IMC 2018: Sessions

Session 1751: Settlements, Natural Resources, and Economy: New Studies about Medieval Central Europe

Thursday 5 July 2018, 14.15-15.45

Sponsor:Department of Medieval Studies, Central European University, Budapest
Organiser:Balázs Nagy, Department of Medieval Studies, Central European University, Budapest
Moderator/Chair:József Laszlovszky, Department of Medieval Studies, Central European University, Budapest
Paper 1751-aTowns and Their Environment: Urban Law Books in the Magdeburg-Saxon Tradition from the 14th Century
(Language: English)
Sébastien Rossignol, Department of History, Memorial University of Newfoundland
Index terms: Economics - Urban, Law, Manuscripts and Palaeography
Paper 1751-bTransformation of the Settlement Network in the Carpathian Basin between 1200 and 1500
(Language: English)
Beatrix F. Romhányi, 'Hungary in Medieval Europe', Lendület Research Group (MTA-DE), University of Debrecen / Hungarian Academy of Sciences, Budapest
Index terms: Economics - Rural, Economics - Urban, Geography and Settlement Studies
Paper 1751-cNature Conservation: A Revival of Medieval Resource Management?
(Language: English)
Peter Szabó, Department of Vegetation Ecology, Botanical Institute, Czech Academy of Sciences, Brno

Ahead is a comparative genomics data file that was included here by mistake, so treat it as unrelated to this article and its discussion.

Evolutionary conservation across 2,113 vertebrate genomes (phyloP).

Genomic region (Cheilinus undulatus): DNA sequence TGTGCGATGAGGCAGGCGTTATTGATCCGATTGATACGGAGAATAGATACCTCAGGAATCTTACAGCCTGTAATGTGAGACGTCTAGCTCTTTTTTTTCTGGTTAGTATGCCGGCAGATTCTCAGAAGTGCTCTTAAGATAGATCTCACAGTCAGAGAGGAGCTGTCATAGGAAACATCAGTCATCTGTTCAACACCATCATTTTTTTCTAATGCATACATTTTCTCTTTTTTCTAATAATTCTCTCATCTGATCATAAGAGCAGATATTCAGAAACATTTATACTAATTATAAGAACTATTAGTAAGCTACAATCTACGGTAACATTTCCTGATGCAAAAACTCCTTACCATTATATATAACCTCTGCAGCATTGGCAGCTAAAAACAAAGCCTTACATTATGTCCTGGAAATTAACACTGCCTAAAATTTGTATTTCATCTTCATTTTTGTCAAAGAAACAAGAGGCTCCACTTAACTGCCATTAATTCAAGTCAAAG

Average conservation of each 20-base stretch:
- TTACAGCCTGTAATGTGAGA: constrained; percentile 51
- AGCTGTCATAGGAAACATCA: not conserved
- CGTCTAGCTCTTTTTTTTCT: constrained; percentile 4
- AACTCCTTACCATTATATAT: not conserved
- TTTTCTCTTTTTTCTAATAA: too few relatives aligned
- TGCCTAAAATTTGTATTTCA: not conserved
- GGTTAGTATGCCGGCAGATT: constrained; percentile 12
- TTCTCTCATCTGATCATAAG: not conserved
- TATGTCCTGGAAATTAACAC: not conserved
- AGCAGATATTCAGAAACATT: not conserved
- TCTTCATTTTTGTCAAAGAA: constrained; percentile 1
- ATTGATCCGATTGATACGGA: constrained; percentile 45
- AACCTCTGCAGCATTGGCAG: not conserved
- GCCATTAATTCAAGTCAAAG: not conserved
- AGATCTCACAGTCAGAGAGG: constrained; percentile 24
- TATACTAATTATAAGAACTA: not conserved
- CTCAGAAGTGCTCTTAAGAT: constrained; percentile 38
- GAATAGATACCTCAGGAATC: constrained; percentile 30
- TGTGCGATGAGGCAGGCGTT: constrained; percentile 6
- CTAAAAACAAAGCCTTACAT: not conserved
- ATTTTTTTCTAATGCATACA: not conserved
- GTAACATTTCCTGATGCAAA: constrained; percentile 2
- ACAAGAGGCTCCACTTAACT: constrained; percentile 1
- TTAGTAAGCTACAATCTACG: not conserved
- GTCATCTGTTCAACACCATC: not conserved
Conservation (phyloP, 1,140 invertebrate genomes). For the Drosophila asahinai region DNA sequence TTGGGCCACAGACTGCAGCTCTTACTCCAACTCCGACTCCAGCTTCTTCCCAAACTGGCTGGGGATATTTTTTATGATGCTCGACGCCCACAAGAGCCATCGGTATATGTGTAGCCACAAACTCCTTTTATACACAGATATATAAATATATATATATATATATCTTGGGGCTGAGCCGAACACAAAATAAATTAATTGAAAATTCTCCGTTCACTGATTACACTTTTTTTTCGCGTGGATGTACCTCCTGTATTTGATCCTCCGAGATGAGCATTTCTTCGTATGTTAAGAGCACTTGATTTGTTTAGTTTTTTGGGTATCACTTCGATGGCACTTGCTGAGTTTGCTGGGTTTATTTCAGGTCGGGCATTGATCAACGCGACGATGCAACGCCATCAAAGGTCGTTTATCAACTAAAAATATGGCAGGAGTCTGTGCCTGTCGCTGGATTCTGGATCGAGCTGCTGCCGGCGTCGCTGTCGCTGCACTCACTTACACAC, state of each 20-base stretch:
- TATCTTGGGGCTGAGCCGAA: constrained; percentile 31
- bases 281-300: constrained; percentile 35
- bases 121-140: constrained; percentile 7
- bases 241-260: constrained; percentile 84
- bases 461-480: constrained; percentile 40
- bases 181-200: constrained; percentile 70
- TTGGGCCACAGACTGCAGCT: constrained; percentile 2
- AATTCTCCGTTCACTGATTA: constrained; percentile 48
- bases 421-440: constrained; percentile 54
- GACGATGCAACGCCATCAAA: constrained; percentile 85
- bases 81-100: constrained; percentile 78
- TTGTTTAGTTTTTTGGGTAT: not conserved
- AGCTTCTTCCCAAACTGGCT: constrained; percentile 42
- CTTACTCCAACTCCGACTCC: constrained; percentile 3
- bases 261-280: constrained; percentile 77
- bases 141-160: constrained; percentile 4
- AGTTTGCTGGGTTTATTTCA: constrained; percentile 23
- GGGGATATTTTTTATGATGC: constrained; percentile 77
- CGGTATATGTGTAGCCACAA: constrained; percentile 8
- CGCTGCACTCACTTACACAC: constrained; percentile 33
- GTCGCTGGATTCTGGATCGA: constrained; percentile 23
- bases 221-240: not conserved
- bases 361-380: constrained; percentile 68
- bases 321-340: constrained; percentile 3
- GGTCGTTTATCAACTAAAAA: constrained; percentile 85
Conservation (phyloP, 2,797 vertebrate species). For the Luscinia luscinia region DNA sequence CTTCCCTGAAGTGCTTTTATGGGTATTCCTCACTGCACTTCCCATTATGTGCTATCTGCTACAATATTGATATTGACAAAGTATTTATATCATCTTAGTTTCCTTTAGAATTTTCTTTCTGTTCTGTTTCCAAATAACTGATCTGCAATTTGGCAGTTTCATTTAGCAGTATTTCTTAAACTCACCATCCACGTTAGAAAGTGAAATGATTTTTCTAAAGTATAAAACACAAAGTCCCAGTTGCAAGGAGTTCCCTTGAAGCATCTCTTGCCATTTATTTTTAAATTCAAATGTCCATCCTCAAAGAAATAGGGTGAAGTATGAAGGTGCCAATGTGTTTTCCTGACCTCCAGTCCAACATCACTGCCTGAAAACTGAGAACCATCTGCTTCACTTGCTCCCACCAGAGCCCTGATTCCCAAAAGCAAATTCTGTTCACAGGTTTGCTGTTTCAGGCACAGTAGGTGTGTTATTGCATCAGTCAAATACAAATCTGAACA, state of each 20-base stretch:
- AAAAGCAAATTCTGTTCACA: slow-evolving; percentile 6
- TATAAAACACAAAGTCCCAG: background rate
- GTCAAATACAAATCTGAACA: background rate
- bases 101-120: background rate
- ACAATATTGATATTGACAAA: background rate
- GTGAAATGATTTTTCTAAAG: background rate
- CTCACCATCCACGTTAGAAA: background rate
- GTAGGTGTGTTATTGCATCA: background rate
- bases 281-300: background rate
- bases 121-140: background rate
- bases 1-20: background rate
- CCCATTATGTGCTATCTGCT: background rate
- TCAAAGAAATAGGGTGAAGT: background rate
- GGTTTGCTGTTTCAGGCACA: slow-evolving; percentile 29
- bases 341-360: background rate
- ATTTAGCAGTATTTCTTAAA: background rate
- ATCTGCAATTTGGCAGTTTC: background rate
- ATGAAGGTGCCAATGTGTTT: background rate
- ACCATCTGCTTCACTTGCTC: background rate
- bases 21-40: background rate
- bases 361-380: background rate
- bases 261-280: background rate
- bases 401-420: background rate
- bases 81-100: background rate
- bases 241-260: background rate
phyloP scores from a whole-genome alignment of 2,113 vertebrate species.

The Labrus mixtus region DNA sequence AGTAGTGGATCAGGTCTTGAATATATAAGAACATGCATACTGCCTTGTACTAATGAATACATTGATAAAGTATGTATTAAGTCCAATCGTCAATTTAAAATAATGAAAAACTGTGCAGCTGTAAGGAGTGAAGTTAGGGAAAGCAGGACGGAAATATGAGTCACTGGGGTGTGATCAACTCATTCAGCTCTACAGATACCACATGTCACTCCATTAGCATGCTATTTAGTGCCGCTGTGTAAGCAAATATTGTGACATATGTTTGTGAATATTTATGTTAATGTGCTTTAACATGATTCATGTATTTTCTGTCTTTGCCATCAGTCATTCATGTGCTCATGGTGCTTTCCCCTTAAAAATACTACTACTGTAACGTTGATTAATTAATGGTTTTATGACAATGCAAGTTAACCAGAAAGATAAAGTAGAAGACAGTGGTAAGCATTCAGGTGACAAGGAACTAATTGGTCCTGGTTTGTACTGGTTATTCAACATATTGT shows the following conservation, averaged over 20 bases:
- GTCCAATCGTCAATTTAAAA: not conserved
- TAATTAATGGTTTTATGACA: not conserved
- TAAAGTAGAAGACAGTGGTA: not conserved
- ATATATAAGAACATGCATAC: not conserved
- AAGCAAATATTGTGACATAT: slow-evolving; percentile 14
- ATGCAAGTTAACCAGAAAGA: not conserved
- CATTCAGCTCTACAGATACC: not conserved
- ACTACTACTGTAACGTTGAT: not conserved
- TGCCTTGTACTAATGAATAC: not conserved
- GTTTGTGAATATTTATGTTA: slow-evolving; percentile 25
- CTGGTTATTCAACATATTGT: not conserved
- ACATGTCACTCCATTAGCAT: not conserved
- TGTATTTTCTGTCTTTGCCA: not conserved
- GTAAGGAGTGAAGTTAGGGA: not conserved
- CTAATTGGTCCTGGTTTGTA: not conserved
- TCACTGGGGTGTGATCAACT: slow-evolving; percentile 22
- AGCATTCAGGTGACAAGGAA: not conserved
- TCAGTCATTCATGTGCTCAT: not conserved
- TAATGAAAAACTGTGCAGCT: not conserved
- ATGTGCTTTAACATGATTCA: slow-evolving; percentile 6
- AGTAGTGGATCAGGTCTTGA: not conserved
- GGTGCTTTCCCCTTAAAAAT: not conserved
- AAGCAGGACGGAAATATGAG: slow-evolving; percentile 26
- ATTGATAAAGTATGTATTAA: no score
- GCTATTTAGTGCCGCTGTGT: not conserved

Index terms: Economics - Rural, Geography and Settlement Studies
Paper 1751-dTowards a New Synthesis of Medieval Economic History of Hungary: Questions and Lessons
(Language: English)
Balázs Nagy, Department of Medieval Studies, Central European University, Budapest
Index terms: Economics - General, Historiography - Modern Scholarship
Abstract

The session will collect papers reflecting new researches about various fields of medieval studies of Central Europe. The paper of Sébastien Rossignol will investigate the legal context of urbanisation in the region, Beatrix F. Romhányi will speak about long-term changes in settlement structure in medieval Hungary. Péter Szabó will explore the changing approaches towards natural resources in the Middle Ages and thereafter. Balázs Nagy will present the new English language synthesis of economic history of medieval Hungary, raising methodological and conceptual questions the editors were confronted.